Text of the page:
When working with children and young people, it’s helpful to understand the typical stages of development for their age. Each age have expected patterns of development. Each child and young person’s rate of development can vary as I will be investigating.
Babies at birth.
Most babies are born around the fortieth week of pregnancy. Babies who are born more than three weeks early are described as premature. Premature babies are likely to need a little more time to reach the same levels of development as a baby who is born at 40 weeks.
Babies are born with many reflexes, which are actions they performs without thinking. Many reflexes are linked to survival.
These reflexes include:
Swallowing and sucking reflex- These ensure that the baby can feed and swallow milk,
Rooting reflex- The baby will move its head to look for a nipple or teat if its cheek or mouth is touched. This helps the baby to find milk.
Grasp reflex- Babies will automatically put their fingers around an object that has touched the palm of their hand.
Startle reflex- When babies hear a sudden sound or see a sudden bright light, they will react by moving their arms outwards and clutching their fist.
Walking and standing reflex- When babies are held upright with their feet on a firm surface, they usually make stepping movements.
Physical development of babies at birth to six months may include:
Develops own rhythm in feeding and sleeping
Grows rapidly e.g. Doubles birth eight
Gains early control of eye movement
Balances head, rolls over, pulls self to sitting position and sits alone momentarily
Begins to grasp objects
Babies looking less curled up and less startle reflex
Social, emotional and behavioural development at birth to six months may include:
Recognises primary caregiver (usually mother) from others (usually more responsive to this person)
Imitates movements e.g. gazes at faces, smiles to be friendly
Likes to be held, played with, tickled and carried
Smiles at self in mirror
Shows enjoyment of being fed, picked up and enjoys bath time
Fears loud or unexpected noise, strange objects, situations or people, sudden movements and pain
Fleeting smiles when asleep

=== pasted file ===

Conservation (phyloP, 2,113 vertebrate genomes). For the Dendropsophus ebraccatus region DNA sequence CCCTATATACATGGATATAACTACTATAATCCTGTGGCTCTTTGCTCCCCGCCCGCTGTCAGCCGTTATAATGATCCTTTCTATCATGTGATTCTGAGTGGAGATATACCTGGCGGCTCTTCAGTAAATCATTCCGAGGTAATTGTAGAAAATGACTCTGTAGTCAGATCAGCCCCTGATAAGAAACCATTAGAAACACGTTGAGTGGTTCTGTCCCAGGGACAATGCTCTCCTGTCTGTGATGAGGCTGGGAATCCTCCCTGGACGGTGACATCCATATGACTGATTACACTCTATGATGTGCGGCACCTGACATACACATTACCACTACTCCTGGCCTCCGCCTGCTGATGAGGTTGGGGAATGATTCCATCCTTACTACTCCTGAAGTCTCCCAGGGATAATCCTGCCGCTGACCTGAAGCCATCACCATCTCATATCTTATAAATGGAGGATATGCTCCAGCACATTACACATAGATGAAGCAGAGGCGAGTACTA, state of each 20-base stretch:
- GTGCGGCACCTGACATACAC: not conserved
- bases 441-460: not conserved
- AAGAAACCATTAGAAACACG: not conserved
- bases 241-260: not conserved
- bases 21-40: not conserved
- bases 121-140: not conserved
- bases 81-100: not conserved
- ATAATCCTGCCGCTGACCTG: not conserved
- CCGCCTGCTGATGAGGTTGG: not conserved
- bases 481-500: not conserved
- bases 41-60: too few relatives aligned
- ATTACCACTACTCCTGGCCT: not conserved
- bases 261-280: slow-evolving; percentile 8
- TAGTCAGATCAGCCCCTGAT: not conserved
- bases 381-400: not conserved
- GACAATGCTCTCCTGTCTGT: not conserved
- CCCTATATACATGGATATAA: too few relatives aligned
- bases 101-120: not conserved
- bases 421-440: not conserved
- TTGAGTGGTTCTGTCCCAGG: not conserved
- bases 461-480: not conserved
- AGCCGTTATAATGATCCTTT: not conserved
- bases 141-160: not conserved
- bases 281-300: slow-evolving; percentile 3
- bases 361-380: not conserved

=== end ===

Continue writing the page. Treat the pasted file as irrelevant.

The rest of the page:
Intellectual development at birth to six months may include;
Recognise the smell and sound of mothers voice
Learns through senses, notices objects around them
Coos and vocalizes spontaneously, babbles in syllables
Toys and objects explored in mouth and fingers
Language development at birth to six months may include;
Crying when hungry, tired or distressed
Coo when contented
Smile back when they see a smiling face
Lifts arms up to show carer that they want to be picked up
Babies at 1 month.
In their first month of their life babies change a lot. When babies are 1 month they have usually settled into a daily routine. They tend to sleep quite a lot of the time, but they will gradually stat to spend longer periods of time awake. Their parents may start to understand the different types of cry’s as they cry to communicate their needs. Babies will also be learning about their parents or carer’s. They may stop crying when they hear their soothing voices and they will also be trying hard to focus on the face of whoever is holding them. They can focus at a distance of 20-25 cm.
Babies at 3 months.
Babies at 3 months would have grown in height and weight. Some babies would have learnt the difference between day and night and are able to sleep all through the night. Most parents are getting better at knowing what their different cries mean and they are likely to cry less. They are also starting to sleep less and are far more alert. They may be smiling more often and show they know the sound of their parents voices and movements.
Babies at 6 months.
Babies at 6 months would have now learnt many different skills. They will now be very alert and would turn their heads to see what is happening around them. They would enjoy playing and would show this by smiling and squealing